Matthew Henry says the Jerusalem Council shows the example that churches must resolve issues when they arise rather then letting them play out:

Here is a direction to the pastors of the churches, when difficulties arise, to come together in solemn meetings for mutual advice and encouragement, that they may know one another’s mind, and strengthen one another’s hands, and may act in concert.

Much debate had been taking place before Peter rose to speak (verse 7). Some translations use ‘disputing’, but MacArthur says:

the word doesn’t really mean fighting, it really means discussing, back and forth …

Judaisers were among those debating.

Luke, the author of Acts, did not tell us exactly when Peter spoke, but it was before the end, since Paul and Barnabas spoke next, followed by James. Henry’s commentary says of Peter (emphases mine):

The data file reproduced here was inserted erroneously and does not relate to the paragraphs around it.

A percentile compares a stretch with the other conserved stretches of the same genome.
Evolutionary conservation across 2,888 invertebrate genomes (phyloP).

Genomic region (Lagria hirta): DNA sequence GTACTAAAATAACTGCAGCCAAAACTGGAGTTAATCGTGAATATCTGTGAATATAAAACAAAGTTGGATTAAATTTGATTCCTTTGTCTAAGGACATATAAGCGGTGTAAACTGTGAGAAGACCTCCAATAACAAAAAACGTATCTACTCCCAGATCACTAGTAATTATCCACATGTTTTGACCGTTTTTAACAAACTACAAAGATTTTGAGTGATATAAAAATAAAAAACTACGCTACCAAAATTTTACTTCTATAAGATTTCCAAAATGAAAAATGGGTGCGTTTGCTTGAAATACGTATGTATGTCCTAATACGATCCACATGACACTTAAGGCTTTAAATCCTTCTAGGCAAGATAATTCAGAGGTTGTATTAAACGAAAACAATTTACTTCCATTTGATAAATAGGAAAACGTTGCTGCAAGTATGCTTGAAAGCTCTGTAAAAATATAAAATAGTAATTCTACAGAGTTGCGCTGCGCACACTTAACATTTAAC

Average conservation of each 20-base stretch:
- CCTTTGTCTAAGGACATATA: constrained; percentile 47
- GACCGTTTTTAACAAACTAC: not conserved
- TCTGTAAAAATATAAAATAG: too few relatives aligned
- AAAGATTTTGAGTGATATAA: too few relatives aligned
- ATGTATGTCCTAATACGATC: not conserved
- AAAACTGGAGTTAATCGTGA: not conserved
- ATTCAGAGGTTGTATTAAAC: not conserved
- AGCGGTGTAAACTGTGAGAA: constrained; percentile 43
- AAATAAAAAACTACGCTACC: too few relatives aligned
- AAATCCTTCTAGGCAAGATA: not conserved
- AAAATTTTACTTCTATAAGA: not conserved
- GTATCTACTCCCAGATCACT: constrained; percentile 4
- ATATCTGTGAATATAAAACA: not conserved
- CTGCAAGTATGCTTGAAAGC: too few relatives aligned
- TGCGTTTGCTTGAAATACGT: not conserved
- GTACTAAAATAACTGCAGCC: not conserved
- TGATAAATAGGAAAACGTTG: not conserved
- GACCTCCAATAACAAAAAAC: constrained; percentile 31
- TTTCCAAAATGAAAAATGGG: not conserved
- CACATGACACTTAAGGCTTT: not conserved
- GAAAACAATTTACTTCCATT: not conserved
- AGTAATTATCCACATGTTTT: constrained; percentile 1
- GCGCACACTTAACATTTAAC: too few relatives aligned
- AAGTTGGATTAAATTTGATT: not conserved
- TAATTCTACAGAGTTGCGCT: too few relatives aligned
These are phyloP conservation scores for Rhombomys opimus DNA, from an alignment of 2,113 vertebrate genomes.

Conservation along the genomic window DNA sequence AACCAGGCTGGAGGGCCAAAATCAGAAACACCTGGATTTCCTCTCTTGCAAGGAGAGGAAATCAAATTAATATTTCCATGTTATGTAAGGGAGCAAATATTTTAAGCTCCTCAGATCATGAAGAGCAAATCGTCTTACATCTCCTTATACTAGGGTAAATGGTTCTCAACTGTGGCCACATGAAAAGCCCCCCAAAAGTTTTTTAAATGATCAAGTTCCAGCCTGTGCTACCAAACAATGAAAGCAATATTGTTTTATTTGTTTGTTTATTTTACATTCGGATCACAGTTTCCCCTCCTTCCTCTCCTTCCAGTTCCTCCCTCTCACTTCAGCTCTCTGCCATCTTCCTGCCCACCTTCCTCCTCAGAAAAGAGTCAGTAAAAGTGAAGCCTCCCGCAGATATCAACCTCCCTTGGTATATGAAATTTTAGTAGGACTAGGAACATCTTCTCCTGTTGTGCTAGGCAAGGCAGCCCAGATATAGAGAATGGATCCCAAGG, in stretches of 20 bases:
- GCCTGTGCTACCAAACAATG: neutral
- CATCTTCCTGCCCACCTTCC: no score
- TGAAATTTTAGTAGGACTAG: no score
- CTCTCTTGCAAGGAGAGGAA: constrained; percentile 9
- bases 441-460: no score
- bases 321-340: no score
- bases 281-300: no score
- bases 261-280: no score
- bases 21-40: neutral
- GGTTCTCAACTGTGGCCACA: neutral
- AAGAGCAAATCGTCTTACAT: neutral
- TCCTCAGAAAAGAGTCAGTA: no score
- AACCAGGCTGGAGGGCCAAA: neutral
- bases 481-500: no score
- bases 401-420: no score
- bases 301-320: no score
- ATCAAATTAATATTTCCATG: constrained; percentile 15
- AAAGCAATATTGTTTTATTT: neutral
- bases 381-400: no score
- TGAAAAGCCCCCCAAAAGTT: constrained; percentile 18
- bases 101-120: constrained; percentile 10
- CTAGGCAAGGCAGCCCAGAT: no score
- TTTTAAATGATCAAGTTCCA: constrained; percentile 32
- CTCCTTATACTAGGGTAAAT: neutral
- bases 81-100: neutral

He was not master of this assembly, nor so much as chairman or moderator, pro hac vice–on this occasion; for we do not find that either he spoke first, to open the synod (there having been much disputing before he rose up), nor that he spoke last, to sum up the cause and collect the suffrages; but he was a faithful, prudent zealous member of this assembly, and offered that which was very much to the purpose, and which would come better from him than from another … When both sides had been heard, Peter rose up, and addressed himself to the assembly

Peter said that ‘early on’ — meaning at the first Pentecost, which MacArthur says was ten years earlier — God chose him to be the first to preach to the Gentiles. Luke recounted this in Acts 10, with the conversion of Cornelius and those close to him. Up to then, either Jews or Samaritans (half-Jews) converted.

Henry points out that Peter spoke when he did because:

he had himself been the first that preached the gospel to the Gentiles.

Also, Peter was the first to get blowback for it when the ‘circumcision party’ criticised him afterwards in Jerusalem for converting Gentiles (Acts 11:1-18). The issue was resolved at the time. Henry’s commentary reminds us: